Positive connection at terminal #2.

Now place the black negative lead from the volt meter to terminal #1 and connect the red lead of the volt meter to battery #1 positive connection. Activate the system and again if you are not reading 12/24/ 36/48 volts you have confirmed that battery negative is missing. Again depending on the system the Buggy is using the missing negative will need to be traced to its source. Some systems supply the negative from a controller output or with some Club Cars the computer. Most gas cars use ?frame? ground. Electric cars do not use a frame ?ground?. You can determine this by the use of the correct wiring diagram.

Negative connection at terminal #1.

So let?s say that we were missing the positive at connection number 2. This means either the key switch, micro switch and or accelerator switch is open or out of adjustment. NOTE: Be aware that some carts uses the key circuit as a negative circuit and adjust accordingly as per the correct wiring diagram. You will need to trace voltage to each individual component in that circuit and determine where the voltage is lost. If your cart uses the diode, make sure you make the proper connections as the diode is polarity sensitive!

Secondary Circuit (power)

1) The solenoid does ?click? and the cart will not run. Disconnect cable #4 and lay it aside or tape it so it does not touch anything. Cable 4 will be the load side of the solenoid that connects to the controller/motor circuit. If the cart uses a 250 ohm resister, remove and tape the end of that as well.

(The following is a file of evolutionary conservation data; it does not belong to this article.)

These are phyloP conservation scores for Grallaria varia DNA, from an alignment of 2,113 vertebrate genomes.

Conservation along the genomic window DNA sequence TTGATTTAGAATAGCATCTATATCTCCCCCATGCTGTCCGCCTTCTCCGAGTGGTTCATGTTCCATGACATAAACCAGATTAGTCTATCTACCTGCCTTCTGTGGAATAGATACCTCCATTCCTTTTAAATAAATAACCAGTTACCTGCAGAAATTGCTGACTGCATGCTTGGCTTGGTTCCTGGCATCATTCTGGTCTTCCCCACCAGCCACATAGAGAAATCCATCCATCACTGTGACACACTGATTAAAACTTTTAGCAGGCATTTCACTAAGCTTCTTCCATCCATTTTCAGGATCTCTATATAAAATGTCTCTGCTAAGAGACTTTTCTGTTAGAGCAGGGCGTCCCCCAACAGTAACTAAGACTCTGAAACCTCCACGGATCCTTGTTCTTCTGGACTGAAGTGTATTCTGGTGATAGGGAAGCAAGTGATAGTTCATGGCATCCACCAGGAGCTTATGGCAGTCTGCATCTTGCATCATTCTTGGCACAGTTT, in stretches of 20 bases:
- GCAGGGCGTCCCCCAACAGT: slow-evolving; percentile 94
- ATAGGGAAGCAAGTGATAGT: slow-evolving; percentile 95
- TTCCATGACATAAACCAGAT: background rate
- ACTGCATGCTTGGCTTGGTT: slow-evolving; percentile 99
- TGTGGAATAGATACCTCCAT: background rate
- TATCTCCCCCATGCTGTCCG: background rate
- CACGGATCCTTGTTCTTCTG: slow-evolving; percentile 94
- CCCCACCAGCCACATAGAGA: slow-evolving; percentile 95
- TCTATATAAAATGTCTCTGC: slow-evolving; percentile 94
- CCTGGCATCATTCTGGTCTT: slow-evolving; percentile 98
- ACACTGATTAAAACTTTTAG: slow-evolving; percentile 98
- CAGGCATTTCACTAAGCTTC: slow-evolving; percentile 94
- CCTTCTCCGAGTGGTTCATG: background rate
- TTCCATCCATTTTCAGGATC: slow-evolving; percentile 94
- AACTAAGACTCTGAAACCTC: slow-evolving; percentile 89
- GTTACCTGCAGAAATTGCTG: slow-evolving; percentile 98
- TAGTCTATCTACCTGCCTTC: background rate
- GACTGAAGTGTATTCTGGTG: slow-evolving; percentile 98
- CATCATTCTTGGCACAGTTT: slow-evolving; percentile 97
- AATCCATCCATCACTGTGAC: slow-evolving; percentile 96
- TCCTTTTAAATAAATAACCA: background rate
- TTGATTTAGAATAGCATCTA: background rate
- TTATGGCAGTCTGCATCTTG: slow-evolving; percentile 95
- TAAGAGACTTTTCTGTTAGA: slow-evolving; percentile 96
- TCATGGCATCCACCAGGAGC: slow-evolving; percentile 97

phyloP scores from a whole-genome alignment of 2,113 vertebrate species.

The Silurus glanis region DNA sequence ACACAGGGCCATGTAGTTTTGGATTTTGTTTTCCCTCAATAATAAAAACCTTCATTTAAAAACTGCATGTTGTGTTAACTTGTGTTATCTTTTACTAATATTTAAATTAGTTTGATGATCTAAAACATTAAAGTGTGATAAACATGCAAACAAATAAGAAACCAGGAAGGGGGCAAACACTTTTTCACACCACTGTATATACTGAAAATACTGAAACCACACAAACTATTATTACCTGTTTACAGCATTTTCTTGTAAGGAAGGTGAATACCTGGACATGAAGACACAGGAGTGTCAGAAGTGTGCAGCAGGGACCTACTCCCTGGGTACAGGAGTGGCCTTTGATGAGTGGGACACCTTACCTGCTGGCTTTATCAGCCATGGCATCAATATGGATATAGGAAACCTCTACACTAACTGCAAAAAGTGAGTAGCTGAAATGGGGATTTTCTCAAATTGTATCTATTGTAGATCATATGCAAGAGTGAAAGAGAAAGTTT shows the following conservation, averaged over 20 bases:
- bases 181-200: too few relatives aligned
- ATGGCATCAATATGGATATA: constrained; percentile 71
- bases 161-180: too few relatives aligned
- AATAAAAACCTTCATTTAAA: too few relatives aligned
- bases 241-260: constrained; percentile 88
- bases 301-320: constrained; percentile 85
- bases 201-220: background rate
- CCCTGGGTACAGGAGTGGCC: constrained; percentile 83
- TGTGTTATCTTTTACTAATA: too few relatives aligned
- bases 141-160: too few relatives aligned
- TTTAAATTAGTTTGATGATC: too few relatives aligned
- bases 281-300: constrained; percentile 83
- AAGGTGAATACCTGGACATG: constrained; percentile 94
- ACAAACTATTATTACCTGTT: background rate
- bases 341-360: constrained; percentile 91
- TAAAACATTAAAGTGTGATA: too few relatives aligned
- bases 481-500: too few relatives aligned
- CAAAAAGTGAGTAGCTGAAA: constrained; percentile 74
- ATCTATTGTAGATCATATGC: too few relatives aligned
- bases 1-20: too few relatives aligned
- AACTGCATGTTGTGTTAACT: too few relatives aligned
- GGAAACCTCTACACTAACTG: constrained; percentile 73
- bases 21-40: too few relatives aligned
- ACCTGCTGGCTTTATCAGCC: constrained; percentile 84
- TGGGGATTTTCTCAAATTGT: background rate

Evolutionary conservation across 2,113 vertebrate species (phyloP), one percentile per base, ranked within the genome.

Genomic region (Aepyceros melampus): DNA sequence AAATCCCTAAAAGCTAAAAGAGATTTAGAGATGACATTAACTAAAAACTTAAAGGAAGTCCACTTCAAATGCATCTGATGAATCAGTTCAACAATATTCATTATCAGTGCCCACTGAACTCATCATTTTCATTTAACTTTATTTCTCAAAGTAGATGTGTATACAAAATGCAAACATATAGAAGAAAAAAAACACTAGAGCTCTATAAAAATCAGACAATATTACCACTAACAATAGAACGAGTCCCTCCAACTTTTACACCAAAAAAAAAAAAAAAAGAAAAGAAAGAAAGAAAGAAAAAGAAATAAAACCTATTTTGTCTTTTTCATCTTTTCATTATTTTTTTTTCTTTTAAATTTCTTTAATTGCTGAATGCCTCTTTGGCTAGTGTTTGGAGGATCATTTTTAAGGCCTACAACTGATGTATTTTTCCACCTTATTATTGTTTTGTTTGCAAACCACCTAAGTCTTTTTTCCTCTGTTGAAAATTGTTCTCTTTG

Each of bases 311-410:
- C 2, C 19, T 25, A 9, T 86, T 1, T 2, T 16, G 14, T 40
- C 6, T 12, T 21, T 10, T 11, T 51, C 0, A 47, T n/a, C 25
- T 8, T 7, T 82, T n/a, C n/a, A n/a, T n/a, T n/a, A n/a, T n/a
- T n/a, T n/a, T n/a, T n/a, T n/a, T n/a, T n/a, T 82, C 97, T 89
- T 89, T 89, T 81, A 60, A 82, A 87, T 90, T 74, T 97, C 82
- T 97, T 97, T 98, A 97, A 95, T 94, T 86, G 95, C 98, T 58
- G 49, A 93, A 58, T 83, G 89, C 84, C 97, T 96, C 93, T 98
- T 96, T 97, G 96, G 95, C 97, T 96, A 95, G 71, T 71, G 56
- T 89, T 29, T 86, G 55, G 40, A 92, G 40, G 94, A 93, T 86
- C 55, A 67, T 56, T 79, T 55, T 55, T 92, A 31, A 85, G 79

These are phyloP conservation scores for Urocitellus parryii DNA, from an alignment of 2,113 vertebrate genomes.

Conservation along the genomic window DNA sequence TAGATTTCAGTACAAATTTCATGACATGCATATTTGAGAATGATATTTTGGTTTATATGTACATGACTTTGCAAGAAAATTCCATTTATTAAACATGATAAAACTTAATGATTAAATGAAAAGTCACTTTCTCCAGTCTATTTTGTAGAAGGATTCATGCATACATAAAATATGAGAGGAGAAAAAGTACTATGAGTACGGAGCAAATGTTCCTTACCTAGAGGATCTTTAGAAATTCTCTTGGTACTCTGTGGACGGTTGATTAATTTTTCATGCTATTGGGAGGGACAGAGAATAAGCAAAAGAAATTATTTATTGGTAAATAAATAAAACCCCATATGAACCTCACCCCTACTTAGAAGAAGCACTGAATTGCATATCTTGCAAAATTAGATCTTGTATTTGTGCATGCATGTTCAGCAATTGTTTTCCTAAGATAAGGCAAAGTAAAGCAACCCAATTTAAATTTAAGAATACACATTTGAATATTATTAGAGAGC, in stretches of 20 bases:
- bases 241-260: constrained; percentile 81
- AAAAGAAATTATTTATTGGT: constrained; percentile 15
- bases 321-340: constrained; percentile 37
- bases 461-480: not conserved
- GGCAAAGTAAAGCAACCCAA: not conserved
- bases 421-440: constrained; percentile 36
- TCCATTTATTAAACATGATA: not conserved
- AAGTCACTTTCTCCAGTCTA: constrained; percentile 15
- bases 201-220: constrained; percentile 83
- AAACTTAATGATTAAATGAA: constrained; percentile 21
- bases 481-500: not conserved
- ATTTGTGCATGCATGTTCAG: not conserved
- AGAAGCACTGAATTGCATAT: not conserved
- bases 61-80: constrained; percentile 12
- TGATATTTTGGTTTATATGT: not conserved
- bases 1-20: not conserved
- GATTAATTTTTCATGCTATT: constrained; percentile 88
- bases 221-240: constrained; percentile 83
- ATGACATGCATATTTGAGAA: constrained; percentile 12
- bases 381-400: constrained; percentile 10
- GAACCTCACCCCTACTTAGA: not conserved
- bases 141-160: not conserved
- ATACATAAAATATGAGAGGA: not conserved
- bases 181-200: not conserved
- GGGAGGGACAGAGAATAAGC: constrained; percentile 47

2) Place the positive lead of the volt meter on the vacated #4 terminal. Place the negative lead of the volt meter to battery #6 negative. Activate the system. If you do not read 12/24/ 36/48 volts the secondary contacts are defective and the solenoid will need replacing. If you read 12/24/ 36/48 volts the problem is some where in the controller, motor, wiring/cables, shifter and or input control such as an inductive throttle sensor, potentiometer or v-glide.

3) Solenoid does not ?click? but runs all the time with the key on or off. Connect the ohm meter as per step number two. If you read 12/24/ 36/48 volts with out pushing the accelerator pedal and key off the solenoid is defective. This means the secondary contacts are stuck in the on position.


1) Raise the rear wheels off the ground and use the proper support stands.
2) Disconnect the battery/battery pack when required for testing. If the Buggy is a regenerative system place the run/tow switch in the tow position before disconnecting the batteries.
3) If you have a proclivity of being a pyromaniac, make sure you know where the closest fire extinguisher is!
4) Use caution with the higher voltage Buggy?s as severe burns can occur by shorting out connections with a tool.
5) Use caution around the batteries as hydrogen gas can be present. Keep flames and sparks away from the battery compartment. Keep battery acid from your skin and eyes as this can be a irritant.

There you have it! The solenoid is not some complicated mystery. Just think of it as just any other switch you may encounter that it is electrically activated.
Cart Doctor